Review: Things My Mother Taught Me at Buck Creek Playhouse 

click to enlarge Things My Mother Taught Me at Buck Creek Playhouse.
  • Things My Mother Taught Me at Buck Creek Playhouse.

Things My Mother Taught Me
is the first show in the all-volunteer Buck Creek Players’ new season. It has some good laughs and offers a nice mix of conversation topics for the ride home, such as:

What do you think about living together before marriage? If you are married, what is your proposal story? What was the first piece of furniture you picked out together? Is there such a thing as unconditional love? Have you ever downed a pickle back shot?

And although I don’t usually care about theatre season themes, I do love the many ways this show fits Buck Creek’s: "Life 101: A Season of Life Lessons."

The story is of a couple in their late 20s. Today they are moving into their first apartment together. Both sets of parents show up to give unsolicited help and advice. Everyone grows up a bit during this one hectic day.

This is the second comedy by Katherine DiSavino, whose parents have run the all-comedies Rainbow Dinner Theatre outside Philadelphia for years. I imagine the life lessons she learned growing up in that environment inform her writing.

At Buck Creek, this is Heather Aislynn Johns’ first time directing instead of just assisting. One of the two leads, Michele Papandria as Olivia Keegan, has more of a film acting background than stage acting. Bradley S. Kieper, the man that plays goofy apartment manager Max Mirowski, has more opera/musical theatre experience than comedy. This is lead Christopher A. Dietrick’s (Gabe Lawson) first acting gig ever.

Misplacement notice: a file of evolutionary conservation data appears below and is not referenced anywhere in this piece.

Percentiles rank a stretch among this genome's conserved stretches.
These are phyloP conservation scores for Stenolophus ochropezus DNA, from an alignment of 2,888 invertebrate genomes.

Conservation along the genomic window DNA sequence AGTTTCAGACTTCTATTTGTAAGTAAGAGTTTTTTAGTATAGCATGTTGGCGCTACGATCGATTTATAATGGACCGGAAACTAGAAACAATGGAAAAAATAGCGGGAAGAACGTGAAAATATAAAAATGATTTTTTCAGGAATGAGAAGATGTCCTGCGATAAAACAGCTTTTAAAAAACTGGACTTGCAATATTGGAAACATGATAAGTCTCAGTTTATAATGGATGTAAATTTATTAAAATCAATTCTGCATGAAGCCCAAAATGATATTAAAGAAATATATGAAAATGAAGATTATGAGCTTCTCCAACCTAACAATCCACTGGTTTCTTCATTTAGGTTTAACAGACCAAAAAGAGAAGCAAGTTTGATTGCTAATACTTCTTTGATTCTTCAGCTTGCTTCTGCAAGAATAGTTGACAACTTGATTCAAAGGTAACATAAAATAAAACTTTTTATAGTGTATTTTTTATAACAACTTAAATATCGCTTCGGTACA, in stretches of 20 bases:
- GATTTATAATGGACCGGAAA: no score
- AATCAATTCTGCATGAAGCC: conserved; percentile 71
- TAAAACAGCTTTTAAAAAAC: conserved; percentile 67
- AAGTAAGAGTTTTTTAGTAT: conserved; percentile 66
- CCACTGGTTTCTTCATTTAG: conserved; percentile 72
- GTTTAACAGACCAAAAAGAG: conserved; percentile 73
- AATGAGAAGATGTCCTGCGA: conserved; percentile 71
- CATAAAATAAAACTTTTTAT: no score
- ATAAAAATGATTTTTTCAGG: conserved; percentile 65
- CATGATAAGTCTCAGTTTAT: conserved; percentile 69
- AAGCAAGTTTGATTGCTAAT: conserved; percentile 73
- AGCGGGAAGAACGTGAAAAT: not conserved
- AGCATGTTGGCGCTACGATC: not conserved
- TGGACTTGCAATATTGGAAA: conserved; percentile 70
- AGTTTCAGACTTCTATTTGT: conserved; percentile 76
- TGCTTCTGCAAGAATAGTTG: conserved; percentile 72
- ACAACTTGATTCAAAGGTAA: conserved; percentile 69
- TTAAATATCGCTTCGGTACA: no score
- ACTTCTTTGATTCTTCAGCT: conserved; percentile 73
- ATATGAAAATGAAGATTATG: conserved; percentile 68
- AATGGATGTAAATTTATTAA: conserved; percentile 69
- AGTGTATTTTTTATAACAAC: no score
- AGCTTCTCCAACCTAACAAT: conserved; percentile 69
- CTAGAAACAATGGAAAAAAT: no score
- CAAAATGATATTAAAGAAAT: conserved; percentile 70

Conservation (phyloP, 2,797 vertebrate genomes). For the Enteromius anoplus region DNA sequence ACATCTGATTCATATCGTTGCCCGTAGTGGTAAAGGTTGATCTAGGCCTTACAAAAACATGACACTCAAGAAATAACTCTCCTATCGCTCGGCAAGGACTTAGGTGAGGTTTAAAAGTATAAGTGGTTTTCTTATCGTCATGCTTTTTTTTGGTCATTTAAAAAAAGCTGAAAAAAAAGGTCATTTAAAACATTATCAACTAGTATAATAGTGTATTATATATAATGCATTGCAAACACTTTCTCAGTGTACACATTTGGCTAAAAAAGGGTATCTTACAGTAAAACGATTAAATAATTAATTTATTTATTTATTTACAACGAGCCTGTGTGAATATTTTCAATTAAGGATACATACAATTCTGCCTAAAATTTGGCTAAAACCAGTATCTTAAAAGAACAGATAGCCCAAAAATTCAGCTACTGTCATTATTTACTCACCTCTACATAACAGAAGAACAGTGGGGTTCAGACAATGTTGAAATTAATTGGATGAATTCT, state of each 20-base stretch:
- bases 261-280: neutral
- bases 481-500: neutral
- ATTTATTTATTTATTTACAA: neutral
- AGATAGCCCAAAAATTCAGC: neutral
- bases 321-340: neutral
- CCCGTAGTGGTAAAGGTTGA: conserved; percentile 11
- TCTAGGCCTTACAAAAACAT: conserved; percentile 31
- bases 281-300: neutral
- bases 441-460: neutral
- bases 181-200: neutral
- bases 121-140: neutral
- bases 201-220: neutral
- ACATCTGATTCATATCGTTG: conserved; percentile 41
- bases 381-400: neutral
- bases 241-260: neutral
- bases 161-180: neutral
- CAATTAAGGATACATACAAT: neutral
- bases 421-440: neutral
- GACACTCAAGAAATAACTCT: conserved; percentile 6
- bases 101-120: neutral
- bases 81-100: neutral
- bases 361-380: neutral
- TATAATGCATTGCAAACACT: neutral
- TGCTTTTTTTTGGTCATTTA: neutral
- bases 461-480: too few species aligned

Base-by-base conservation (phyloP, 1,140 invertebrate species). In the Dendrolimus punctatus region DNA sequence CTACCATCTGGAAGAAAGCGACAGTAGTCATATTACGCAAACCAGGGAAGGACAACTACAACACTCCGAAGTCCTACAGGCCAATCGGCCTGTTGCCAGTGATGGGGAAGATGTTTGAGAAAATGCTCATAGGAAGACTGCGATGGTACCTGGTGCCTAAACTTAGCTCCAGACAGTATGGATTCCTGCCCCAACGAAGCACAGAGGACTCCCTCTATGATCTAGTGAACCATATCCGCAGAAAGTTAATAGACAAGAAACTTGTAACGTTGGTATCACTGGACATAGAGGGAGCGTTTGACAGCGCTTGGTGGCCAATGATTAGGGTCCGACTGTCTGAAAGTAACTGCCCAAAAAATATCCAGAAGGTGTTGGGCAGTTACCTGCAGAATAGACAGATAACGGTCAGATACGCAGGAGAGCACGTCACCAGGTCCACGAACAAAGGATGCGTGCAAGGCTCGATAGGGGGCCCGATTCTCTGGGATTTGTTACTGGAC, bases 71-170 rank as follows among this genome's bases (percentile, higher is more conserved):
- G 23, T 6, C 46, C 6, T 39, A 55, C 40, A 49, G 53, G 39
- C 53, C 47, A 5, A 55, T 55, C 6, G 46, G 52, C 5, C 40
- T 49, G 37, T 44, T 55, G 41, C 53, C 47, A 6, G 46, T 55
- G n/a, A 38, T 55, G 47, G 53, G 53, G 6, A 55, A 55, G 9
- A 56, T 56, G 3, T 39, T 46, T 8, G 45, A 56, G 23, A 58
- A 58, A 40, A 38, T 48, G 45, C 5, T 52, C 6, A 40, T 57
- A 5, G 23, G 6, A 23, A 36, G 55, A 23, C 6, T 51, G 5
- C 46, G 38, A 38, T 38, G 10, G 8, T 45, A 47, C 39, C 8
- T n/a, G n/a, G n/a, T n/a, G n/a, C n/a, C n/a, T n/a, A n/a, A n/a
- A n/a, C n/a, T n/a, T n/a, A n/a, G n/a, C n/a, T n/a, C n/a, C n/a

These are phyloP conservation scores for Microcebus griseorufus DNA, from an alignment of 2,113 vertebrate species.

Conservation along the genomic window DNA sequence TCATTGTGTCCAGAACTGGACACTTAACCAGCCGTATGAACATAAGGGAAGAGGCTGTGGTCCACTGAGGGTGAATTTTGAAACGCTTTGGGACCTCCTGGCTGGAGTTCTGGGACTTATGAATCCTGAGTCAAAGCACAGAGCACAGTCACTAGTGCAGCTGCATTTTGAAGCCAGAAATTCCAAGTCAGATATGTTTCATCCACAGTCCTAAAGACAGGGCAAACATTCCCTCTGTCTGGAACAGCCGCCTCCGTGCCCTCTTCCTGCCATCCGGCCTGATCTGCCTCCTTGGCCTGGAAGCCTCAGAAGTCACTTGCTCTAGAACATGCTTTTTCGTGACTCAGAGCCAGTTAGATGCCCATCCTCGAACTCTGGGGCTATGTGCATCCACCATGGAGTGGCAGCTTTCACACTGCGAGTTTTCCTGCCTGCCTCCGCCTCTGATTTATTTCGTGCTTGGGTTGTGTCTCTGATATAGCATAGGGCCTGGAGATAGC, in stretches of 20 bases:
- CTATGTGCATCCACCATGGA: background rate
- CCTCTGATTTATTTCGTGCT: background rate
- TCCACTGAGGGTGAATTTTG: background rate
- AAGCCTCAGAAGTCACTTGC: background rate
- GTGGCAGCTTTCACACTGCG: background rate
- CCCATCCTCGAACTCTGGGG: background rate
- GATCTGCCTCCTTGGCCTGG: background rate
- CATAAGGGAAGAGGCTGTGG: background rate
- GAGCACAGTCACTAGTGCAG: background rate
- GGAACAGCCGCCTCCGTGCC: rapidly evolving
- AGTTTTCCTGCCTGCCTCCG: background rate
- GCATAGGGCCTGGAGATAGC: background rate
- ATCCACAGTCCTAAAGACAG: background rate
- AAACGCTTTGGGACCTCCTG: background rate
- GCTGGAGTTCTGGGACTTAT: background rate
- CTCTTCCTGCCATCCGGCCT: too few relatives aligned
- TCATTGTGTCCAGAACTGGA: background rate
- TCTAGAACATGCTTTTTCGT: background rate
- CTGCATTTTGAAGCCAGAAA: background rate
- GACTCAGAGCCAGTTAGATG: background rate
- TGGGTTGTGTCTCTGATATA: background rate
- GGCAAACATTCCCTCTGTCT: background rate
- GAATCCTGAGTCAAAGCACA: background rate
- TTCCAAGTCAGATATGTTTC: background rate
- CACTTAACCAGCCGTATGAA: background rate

None of these artists are kids, so I imagine they all let their already-learned life lessons inform their new roles. Even though some of their pacing and timing choices, especially in the first act, didn’t work for me, I also felt as if I were watching talented adults develop in new ways right before my eyes. That was fun.

The more experienced artists ground the show. All of the parent actors were new to me but I believed their portrayals of their characters’ individual foibles as well as their shared concerns. Tom Meador and Lina Ricks play Gabe’s parents, Wyatt and Lydia Lawson. Dennis Karr and Tracy Brunner play Olivia’s parents, Carter and Karen Keegan.

Aaron B. Bailey’s set design is a treat, as usual, and sound designer D. Scott Robinson’s music choices made me laugh out loud.

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